No one in little Breaux Bridge, Louisiana, was left untouched by Richard Davis’ confession, least of all his family members. His wife, Mona, tried to kill herself and has been incapacitated ever since. His son, Cooper, became so suspicious that even now it’s hard for him to accept pharmaceutical salesman Daniel Briggs, whose sister, Sophie, also vanished 20 years ago, as Chloe’s fiance. And Chloe’s own nightmares, which lead her to rebuff New York Times reporter Aaron Jansen, who wants to interview her for an anniversary story, are redoubled when her newest psychiatric patient, Lacey Deckler, follows the path of high school student Aubrey Gravino by disappearing and then turning up dead. The good news is that Dick Davis, whom Chloe has had no contact with ever since he was imprisoned after his confession, obviously didn’t commit these new crimes. The bad news is that someone else did, someone who knows a great deal about the earlier cases, someone who could be very close to Chloe indeed. First-timer Willingham laces her first-person narrative with a stifling sense of victimhood that extends even to the survivors and a series of climactic revelations, at least some of which are guaranteed to surprise the most hard-bitten readers.

The story is sadly familiar, the treatment claustrophobically intense.

Pub Date: Jan. 11, 2022

ISBN: 978-1-2508-0382-5

Page Count: 368

Publisher: Minotaur

Review Posted Online: Sept. 14, 2021

Kirkus Reviews Issue: Oct. 1, 2021


Forget about solving all these crimes; the signal triumph here is (spoiler) the heroine’s survival.

Another sweltering month in Charlotte, another boatload of mysteries past and present for overworked, overstressed forensic anthropologist Temperance Brennan.

A week after the night she chases but fails to catch a mysterious trespasser outside her town house, some unknown party texts Tempe four images of a corpse that looks as if it’s been chewed by wild hogs, because it has been. Showboat Medical Examiner Margot Heavner makes it clear that, breaking with her department’s earlier practice (The Bone Collection, 2016, etc.), she has no intention of calling in Tempe as a consultant and promptly identifies the faceless body herself as that of a young Asian man. Nettled by several errors in Heavner’s analysis, and even more by her willingness to share the gory details at a press conference, Tempe launches her own investigation, which is not so much off the books as against the books. Heavner isn’t exactly mollified when Tempe, aided by retired police detective Skinny Slidell and a host of experts, puts a name to the dead man. But the hints of other crimes Tempe’s identification uncovers, particularly crimes against children, spur her on to redouble her efforts despite the new M.E.’s splenetic outbursts. Before he died, it seems, Felix Vodyanov was linked to a passenger ferry that sank in 1994, an even earlier U.S. government project to research biological agents that could control human behavior, the hinky spiritual retreat Sparkling Waters, the dark web site DeepUnder, and the disappearances of at least four schoolchildren, two of whom have also turned up dead. And why on earth was Vodyanov carrying Tempe’s own contact information? The mounting evidence of ever more and ever worse skulduggery will pull Tempe deeper and deeper down what even she sees as a rabbit hole before she confronts a ringleader implicated in “Drugs. Fraud. Breaking and entering. Arson. Kidnapping. How does attempted murder sound?”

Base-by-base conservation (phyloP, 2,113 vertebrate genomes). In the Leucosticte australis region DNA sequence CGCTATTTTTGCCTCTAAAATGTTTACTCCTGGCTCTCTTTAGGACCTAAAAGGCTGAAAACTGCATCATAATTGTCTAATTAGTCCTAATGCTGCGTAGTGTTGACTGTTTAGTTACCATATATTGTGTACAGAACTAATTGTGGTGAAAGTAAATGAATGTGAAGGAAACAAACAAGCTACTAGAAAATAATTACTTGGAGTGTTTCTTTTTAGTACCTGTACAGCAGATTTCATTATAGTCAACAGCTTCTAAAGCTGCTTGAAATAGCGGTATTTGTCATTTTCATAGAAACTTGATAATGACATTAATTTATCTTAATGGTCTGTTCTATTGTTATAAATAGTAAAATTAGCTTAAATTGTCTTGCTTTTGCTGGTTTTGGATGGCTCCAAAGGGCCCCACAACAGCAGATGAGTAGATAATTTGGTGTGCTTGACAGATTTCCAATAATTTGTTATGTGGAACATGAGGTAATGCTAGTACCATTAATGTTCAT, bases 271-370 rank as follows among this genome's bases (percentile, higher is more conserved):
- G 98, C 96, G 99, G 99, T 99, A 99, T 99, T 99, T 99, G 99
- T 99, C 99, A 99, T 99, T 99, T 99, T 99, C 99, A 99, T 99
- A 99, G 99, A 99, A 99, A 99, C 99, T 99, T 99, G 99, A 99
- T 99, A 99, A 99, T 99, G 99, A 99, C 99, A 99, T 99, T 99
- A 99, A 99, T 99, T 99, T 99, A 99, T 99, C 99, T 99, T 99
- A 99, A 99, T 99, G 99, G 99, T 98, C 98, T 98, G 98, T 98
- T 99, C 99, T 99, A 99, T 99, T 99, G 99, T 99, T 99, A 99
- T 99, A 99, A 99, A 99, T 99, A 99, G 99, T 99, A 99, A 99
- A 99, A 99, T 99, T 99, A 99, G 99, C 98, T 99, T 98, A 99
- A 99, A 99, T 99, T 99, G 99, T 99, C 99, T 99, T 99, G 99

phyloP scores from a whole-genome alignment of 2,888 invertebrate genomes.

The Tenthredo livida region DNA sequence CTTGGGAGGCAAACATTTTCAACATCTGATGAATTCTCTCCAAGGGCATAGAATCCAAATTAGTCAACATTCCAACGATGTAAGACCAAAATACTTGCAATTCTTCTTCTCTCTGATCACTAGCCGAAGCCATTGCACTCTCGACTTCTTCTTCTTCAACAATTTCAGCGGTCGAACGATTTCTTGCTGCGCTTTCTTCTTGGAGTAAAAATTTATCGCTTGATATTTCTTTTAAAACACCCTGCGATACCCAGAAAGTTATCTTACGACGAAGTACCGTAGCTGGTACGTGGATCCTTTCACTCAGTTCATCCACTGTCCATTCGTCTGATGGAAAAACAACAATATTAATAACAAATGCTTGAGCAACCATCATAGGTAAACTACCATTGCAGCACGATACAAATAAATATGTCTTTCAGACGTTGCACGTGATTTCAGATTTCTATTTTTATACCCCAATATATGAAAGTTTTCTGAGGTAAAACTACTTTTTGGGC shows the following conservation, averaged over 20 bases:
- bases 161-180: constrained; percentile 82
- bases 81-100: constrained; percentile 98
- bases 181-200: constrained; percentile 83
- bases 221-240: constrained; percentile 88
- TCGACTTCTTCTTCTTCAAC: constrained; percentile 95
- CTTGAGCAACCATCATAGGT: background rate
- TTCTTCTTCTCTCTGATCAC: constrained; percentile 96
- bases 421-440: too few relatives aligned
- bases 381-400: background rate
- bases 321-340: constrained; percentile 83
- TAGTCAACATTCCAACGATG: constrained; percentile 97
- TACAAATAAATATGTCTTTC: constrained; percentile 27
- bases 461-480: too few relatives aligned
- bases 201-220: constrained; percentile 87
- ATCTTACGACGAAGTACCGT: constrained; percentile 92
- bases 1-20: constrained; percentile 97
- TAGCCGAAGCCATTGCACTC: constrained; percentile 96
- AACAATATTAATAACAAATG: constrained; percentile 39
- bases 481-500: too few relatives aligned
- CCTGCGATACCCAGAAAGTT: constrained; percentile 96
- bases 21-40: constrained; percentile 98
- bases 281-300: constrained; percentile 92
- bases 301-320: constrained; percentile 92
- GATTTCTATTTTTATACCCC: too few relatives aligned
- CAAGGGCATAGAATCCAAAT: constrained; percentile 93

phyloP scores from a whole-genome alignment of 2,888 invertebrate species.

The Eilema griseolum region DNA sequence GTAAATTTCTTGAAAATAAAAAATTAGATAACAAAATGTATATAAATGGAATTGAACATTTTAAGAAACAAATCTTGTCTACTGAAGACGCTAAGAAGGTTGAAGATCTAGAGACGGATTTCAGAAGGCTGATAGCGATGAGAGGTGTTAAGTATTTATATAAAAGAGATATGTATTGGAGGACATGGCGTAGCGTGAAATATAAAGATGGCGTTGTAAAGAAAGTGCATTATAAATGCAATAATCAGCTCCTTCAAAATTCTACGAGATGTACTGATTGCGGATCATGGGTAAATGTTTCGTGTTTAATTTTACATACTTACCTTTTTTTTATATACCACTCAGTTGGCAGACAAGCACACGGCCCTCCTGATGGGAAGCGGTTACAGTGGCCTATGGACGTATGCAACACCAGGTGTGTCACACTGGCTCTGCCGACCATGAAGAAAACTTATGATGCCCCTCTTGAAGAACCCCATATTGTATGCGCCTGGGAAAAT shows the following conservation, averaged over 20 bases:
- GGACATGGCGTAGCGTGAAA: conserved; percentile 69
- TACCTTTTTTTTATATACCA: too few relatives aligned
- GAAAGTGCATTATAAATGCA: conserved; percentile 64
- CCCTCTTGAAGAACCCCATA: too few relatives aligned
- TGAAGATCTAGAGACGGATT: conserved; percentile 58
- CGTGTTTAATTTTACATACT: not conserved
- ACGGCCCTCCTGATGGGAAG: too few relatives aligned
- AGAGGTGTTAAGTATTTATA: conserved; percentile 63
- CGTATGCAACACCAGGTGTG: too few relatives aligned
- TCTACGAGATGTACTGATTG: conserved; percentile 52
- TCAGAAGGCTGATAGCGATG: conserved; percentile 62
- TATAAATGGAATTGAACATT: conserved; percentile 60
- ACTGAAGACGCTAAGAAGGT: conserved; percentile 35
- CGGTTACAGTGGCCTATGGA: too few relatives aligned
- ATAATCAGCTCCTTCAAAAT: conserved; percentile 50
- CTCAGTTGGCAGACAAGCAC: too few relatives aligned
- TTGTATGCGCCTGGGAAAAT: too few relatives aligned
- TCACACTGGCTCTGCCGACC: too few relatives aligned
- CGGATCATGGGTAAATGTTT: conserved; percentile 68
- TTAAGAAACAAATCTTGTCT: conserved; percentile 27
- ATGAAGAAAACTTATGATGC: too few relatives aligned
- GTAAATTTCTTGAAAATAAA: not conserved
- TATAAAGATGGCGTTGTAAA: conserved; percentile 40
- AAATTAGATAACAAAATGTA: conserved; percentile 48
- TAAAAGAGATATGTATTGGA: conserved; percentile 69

Forget about solving all these crimes; the signal triumph here is (spoiler) the heroine’s survival.

Pub Date: March 17, 2020

ISBN: 978-1-9821-3888-2

Page Count: 352

Publisher: Scribner

Review Posted Online: Dec. 22, 2019

Kirkus Reviews Issue: Jan. 15, 2020